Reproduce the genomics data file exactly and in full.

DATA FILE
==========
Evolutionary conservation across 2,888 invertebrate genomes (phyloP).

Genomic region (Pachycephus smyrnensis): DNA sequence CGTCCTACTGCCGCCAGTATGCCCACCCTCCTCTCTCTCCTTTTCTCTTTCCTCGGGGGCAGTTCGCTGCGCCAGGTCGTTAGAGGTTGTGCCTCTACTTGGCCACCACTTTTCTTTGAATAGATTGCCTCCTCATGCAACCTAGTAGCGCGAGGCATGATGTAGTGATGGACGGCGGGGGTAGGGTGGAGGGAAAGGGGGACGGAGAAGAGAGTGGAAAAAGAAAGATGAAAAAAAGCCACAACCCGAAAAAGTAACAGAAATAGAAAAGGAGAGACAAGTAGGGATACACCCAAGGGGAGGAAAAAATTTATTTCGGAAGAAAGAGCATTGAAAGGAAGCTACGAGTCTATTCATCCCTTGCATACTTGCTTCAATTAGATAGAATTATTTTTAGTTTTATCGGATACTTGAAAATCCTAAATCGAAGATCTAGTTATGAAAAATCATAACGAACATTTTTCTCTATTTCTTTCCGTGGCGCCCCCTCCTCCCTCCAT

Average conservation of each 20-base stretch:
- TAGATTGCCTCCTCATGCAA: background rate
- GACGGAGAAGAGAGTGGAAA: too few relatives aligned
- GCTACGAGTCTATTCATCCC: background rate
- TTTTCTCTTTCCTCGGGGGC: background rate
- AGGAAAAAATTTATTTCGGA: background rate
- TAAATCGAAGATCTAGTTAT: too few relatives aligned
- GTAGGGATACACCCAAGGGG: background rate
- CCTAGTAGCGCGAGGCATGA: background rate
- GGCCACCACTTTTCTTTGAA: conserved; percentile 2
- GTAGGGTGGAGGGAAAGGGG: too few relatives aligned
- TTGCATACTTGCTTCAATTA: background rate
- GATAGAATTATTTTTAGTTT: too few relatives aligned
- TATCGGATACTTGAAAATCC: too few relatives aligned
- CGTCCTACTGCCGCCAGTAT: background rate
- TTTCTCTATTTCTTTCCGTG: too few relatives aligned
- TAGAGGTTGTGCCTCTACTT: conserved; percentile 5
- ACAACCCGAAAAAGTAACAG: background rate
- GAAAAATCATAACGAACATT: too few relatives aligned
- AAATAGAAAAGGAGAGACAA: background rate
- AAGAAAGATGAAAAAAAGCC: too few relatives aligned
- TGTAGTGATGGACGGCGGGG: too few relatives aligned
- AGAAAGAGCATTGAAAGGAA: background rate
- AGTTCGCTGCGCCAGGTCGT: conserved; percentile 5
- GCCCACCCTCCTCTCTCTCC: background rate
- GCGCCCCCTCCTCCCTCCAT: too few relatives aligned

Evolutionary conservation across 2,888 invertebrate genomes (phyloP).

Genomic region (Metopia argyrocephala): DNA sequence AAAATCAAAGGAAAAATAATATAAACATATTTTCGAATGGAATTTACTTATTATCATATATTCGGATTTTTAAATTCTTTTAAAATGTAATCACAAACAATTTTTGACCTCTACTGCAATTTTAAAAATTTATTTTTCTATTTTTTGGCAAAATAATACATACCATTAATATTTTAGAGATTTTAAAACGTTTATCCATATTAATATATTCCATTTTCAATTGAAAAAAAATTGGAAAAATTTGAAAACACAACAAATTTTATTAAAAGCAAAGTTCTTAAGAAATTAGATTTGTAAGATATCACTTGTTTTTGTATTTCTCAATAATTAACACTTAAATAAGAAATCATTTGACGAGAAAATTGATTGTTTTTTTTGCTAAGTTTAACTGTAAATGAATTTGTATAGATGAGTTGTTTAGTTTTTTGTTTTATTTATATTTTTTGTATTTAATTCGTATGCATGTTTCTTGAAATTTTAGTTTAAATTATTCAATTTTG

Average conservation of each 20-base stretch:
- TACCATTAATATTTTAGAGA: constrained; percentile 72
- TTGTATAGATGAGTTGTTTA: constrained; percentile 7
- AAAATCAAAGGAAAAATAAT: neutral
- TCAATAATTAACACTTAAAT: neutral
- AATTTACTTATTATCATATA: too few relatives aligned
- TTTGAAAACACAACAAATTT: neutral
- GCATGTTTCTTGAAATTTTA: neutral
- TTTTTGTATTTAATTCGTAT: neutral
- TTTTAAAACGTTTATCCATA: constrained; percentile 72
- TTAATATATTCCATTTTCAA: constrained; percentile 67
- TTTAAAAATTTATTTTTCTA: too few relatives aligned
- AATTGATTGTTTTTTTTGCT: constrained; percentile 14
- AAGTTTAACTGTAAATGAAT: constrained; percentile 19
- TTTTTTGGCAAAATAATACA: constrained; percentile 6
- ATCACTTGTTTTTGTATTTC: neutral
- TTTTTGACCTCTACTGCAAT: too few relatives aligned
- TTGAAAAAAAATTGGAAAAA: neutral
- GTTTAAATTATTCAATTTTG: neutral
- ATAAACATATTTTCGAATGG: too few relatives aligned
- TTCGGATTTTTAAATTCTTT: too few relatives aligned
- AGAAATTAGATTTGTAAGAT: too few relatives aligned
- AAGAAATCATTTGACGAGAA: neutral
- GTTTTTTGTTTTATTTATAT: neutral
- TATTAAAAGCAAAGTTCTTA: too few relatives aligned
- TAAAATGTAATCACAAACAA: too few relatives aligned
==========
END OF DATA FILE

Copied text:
Evolutionary conservation across 2,888 invertebrate genomes (phyloP).

Genomic region (Pachycephus smyrnensis): DNA sequence CGTCCTACTGCCGCCAGTATGCCCACCCTCCTCTCTCTCCTTTTCTCTTTCCTCGGGGGCAGTTCGCTGCGCCAGGTCGTTAGAGGTTGTGCCTCTACTTGGCCACCACTTTTCTTTGAATAGATTGCCTCCTCATGCAACCTAGTAGCGCGAGGCATGATGTAGTGATGGACGGCGGGGGTAGGGTGGAGGGAAAGGGGGACGGAGAAGAGAGTGGAAAAAGAAAGATGAAAAAAAGCCACAACCCGAAAAAGTAACAGAAATAGAAAAGGAGAGACAAGTAGGGATACACCCAAGGGGAGGAAAAAATTTATTTCGGAAGAAAGAGCATTGAAAGGAAGCTACGAGTCTATTCATCCCTTGCATACTTGCTTCAATTAGATAGAATTATTTTTAGTTTTATCGGATACTTGAAAATCCTAAATCGAAGATCTAGTTATGAAAAATCATAACGAACATTTTTCTCTATTTCTTTCCGTGGCGCCCCCTCCTCCCTCCAT

Average conservation of each 20-base stretch:
- TAGATTGCCTCCTCATGCAA: background rate
- GACGGAGAAGAGAGTGGAAA: too few relatives aligned
- GCTACGAGTCTATTCATCCC: background rate
- TTTTCTCTTTCCTCGGGGGC: background rate
- AGGAAAAAATTTATTTCGGA: background rate
- TAAATCGAAGATCTAGTTAT: too few relatives aligned
- GTAGGGATACACCCAAGGGG: background rate
- CCTAGTAGCGCGAGGCATGA: background rate
- GGCCACCACTTTTCTTTGAA: conserved; percentile 2
- GTAGGGTGGAGGGAAAGGGG: too few relatives aligned
- TTGCATACTTGCTTCAATTA: background rate
- GATAGAATTATTTTTAGTTT: too few relatives aligned
- TATCGGATACTTGAAAATCC: too few relatives aligned
- CGTCCTACTGCCGCCAGTAT: background rate
- TTTCTCTATTTCTTTCCGTG: too few relatives aligned
- TAGAGGTTGTGCCTCTACTT: conserved; percentile 5
- ACAACCCGAAAAAGTAACAG: background rate
- GAAAAATCATAACGAACATT: too few relatives aligned
- AAATAGAAAAGGAGAGACAA: background rate
- AAGAAAGATGAAAAAAAGCC: too few relatives aligned
- TGTAGTGATGGACGGCGGGG: too few relatives aligned
- AGAAAGAGCATTGAAAGGAA: background rate
- AGTTCGCTGCGCCAGGTCGT: conserved; percentile 5
- GCCCACCCTCCTCTCTCTCC: background rate
- GCGCCCCCTCCTCCCTCCAT: too few relatives aligned

Evolutionary conservation across 2,888 invertebrate genomes (phyloP).

Genomic region (Metopia argyrocephala): DNA sequence AAAATCAAAGGAAAAATAATATAAACATATTTTCGAATGGAATTTACTTATTATCATATATTCGGATTTTTAAATTCTTTTAAAATGTAATCACAAACAATTTTTGACCTCTACTGCAATTTTAAAAATTTATTTTTCTATTTTTTGGCAAAATAATACATACCATTAATATTTTAGAGATTTTAAAACGTTTATCCATATTAATATATTCCATTTTCAATTGAAAAAAAATTGGAAAAATTTGAAAACACAACAAATTTTATTAAAAGCAAAGTTCTTAAGAAATTAGATTTGTAAGATATCACTTGTTTTTGTATTTCTCAATAATTAACACTTAAATAAGAAATCATTTGACGAGAAAATTGATTGTTTTTTTTGCTAAGTTTAACTGTAAATGAATTTGTATAGATGAGTTGTTTAGTTTTTTGTTTTATTTATATTTTTTGTATTTAATTCGTATGCATGTTTCTTGAAATTTTAGTTTAAATTATTCAATTTTG

Average conservation of each 20-base stretch:
- TACCATTAATATTTTAGAGA: constrained; percentile 72
- TTGTATAGATGAGTTGTTTA: constrained; percentile 7
- AAAATCAAAGGAAAAATAAT: neutral
- TCAATAATTAACACTTAAAT: neutral
- AATTTACTTATTATCATATA: too few relatives aligned
- TTTGAAAACACAACAAATTT: neutral
- GCATGTTTCTTGAAATTTTA: neutral
- TTTTTGTATTTAATTCGTAT: neutral
- TTTTAAAACGTTTATCCATA: constrained; percentile 72
- TTAATATATTCCATTTTCAA: constrained; percentile 67
- TTTAAAAATTTATTTTTCTA: too few relatives aligned
- AATTGATTGTTTTTTTTGCT: constrained; percentile 14
- AAGTTTAACTGTAAATGAAT: constrained; percentile 19
- TTTTTTGGCAAAATAATACA: constrained; percentile 6
- ATCACTTGTTTTTGTATTTC: neutral
- TTTTTGACCTCTACTGCAAT: too few relatives aligned
- TTGAAAAAAAATTGGAAAAA: neutral
- GTTTAAATTATTCAATTTTG: neutral
- ATAAACATATTTTCGAATGG: too few relatives aligned
- TTCGGATTTTTAAATTCTTT: too few relatives aligned
- AGAAATTAGATTTGTAAGAT: too few relatives aligned
- AAGAAATCATTTGACGAGAA: neutral
- GTTTTTTGTTTTATTTATAT: neutral
- TATTAAAAGCAAAGTTCTTA: too few relatives aligned
- TAAAATGTAATCACAAACAA: too few relatives aligned